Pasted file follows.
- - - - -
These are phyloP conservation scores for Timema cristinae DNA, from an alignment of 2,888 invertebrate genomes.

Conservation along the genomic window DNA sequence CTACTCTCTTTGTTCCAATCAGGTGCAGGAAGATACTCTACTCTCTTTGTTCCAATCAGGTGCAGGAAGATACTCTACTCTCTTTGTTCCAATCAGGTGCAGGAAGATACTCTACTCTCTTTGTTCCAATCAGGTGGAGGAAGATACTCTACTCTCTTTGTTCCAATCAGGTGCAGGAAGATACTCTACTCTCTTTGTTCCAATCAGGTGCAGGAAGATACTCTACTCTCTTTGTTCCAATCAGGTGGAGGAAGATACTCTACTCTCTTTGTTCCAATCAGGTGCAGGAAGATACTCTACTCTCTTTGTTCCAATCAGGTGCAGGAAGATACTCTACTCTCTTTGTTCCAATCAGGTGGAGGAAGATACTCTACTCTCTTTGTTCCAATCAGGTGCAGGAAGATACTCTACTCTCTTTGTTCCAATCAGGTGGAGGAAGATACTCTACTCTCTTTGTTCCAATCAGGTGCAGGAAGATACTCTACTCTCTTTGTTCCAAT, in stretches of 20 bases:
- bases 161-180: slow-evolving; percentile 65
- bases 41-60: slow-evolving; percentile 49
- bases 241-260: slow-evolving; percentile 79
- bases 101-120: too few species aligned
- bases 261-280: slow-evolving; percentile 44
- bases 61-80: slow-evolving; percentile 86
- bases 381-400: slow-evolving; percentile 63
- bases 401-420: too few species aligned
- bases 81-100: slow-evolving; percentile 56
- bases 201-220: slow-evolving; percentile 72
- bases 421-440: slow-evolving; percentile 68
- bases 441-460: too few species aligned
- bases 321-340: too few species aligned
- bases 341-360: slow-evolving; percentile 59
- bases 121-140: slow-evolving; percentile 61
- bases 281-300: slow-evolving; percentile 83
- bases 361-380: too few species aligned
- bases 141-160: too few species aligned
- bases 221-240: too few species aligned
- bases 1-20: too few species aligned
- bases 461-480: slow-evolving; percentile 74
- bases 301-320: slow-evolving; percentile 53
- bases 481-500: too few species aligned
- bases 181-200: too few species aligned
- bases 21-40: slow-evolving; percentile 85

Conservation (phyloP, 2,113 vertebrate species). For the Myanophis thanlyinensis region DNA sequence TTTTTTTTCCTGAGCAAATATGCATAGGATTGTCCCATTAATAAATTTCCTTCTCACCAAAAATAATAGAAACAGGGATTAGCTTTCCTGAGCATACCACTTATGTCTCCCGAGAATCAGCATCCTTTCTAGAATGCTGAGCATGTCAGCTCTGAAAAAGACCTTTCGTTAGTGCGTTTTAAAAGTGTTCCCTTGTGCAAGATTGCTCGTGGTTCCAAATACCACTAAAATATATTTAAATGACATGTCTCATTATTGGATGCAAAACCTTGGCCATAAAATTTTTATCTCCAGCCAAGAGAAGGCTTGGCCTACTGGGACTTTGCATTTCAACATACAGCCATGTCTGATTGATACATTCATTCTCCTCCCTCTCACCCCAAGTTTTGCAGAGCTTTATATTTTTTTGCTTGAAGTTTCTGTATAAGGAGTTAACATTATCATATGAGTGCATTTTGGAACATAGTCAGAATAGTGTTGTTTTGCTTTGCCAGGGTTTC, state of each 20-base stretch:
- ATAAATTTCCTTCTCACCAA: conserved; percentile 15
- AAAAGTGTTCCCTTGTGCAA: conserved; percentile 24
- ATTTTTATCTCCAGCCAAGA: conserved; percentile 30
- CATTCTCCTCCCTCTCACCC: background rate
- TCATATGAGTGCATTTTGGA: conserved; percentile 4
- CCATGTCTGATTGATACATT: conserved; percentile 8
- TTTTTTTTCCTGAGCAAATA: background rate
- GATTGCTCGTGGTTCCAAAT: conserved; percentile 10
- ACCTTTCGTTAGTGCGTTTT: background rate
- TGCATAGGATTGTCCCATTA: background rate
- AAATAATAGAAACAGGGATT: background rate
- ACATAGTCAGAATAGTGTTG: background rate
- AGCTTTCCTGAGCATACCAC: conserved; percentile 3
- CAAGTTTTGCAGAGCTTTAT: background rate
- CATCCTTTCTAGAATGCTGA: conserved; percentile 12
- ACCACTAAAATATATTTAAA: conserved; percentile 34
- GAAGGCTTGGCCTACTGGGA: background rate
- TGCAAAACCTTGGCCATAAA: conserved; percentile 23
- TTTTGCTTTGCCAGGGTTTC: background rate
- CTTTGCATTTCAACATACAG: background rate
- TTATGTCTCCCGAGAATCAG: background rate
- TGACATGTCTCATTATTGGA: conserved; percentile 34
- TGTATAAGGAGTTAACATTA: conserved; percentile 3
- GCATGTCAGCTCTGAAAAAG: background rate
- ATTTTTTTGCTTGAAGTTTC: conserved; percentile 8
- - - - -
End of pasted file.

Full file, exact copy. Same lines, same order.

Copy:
These are phyloP conservation scores for Timema cristinae DNA, from an alignment of 2,888 invertebrate genomes.

Conservation along the genomic window DNA sequence CTACTCTCTTTGTTCCAATCAGGTGCAGGAAGATACTCTACTCTCTTTGTTCCAATCAGGTGCAGGAAGATACTCTACTCTCTTTGTTCCAATCAGGTGCAGGAAGATACTCTACTCTCTTTGTTCCAATCAGGTGGAGGAAGATACTCTACTCTCTTTGTTCCAATCAGGTGCAGGAAGATACTCTACTCTCTTTGTTCCAATCAGGTGCAGGAAGATACTCTACTCTCTTTGTTCCAATCAGGTGGAGGAAGATACTCTACTCTCTTTGTTCCAATCAGGTGCAGGAAGATACTCTACTCTCTTTGTTCCAATCAGGTGCAGGAAGATACTCTACTCTCTTTGTTCCAATCAGGTGGAGGAAGATACTCTACTCTCTTTGTTCCAATCAGGTGCAGGAAGATACTCTACTCTCTTTGTTCCAATCAGGTGGAGGAAGATACTCTACTCTCTTTGTTCCAATCAGGTGCAGGAAGATACTCTACTCTCTTTGTTCCAAT, in stretches of 20 bases:
- bases 161-180: slow-evolving; percentile 65
- bases 41-60: slow-evolving; percentile 49
- bases 241-260: slow-evolving; percentile 79
- bases 101-120: too few species aligned
- bases 261-280: slow-evolving; percentile 44
- bases 61-80: slow-evolving; percentile 86
- bases 381-400: slow-evolving; percentile 63
- bases 401-420: too few species aligned
- bases 81-100: slow-evolving; percentile 56
- bases 201-220: slow-evolving; percentile 72
- bases 421-440: slow-evolving; percentile 68
- bases 441-460: too few species aligned
- bases 321-340: too few species aligned
- bases 341-360: slow-evolving; percentile 59
- bases 121-140: slow-evolving; percentile 61
- bases 281-300: slow-evolving; percentile 83
- bases 361-380: too few species aligned
- bases 141-160: too few species aligned
- bases 221-240: too few species aligned
- bases 1-20: too few species aligned
- bases 461-480: slow-evolving; percentile 74
- bases 301-320: slow-evolving; percentile 53
- bases 481-500: too few species aligned
- bases 181-200: too few species aligned
- bases 21-40: slow-evolving; percentile 85

Conservation (phyloP, 2,113 vertebrate species). For the Myanophis thanlyinensis region DNA sequence TTTTTTTTCCTGAGCAAATATGCATAGGATTGTCCCATTAATAAATTTCCTTCTCACCAAAAATAATAGAAACAGGGATTAGCTTTCCTGAGCATACCACTTATGTCTCCCGAGAATCAGCATCCTTTCTAGAATGCTGAGCATGTCAGCTCTGAAAAAGACCTTTCGTTAGTGCGTTTTAAAAGTGTTCCCTTGTGCAAGATTGCTCGTGGTTCCAAATACCACTAAAATATATTTAAATGACATGTCTCATTATTGGATGCAAAACCTTGGCCATAAAATTTTTATCTCCAGCCAAGAGAAGGCTTGGCCTACTGGGACTTTGCATTTCAACATACAGCCATGTCTGATTGATACATTCATTCTCCTCCCTCTCACCCCAAGTTTTGCAGAGCTTTATATTTTTTTGCTTGAAGTTTCTGTATAAGGAGTTAACATTATCATATGAGTGCATTTTGGAACATAGTCAGAATAGTGTTGTTTTGCTTTGCCAGGGTTTC, state of each 20-base stretch:
- ATAAATTTCCTTCTCACCAA: conserved; percentile 15
- AAAAGTGTTCCCTTGTGCAA: conserved; percentile 24
- ATTTTTATCTCCAGCCAAGA: conserved; percentile 30
- CATTCTCCTCCCTCTCACCC: background rate
- TCATATGAGTGCATTTTGGA: conserved; percentile 4
- CCATGTCTGATTGATACATT: conserved; percentile 8
- TTTTTTTTCCTGAGCAAATA: background rate
- GATTGCTCGTGGTTCCAAAT: conserved; percentile 10
- ACCTTTCGTTAGTGCGTTTT: background rate
- TGCATAGGATTGTCCCATTA: background rate
- AAATAATAGAAACAGGGATT: background rate
- ACATAGTCAGAATAGTGTTG: background rate
- AGCTTTCCTGAGCATACCAC: conserved; percentile 3
- CAAGTTTTGCAGAGCTTTAT: background rate
- CATCCTTTCTAGAATGCTGA: conserved; percentile 12
- ACCACTAAAATATATTTAAA: conserved; percentile 34
- GAAGGCTTGGCCTACTGGGA: background rate
- TGCAAAACCTTGGCCATAAA: conserved; percentile 23
- TTTTGCTTTGCCAGGGTTTC: background rate
- CTTTGCATTTCAACATACAG: background rate
- TTATGTCTCCCGAGAATCAG: background rate
- TGACATGTCTCATTATTGGA: conserved; percentile 34
- TGTATAAGGAGTTAACATTA: conserved; percentile 3
- GCATGTCAGCTCTGAAAAAG: background rate
- ATTTTTTTGCTTGAAGTTTC: conserved; percentile 8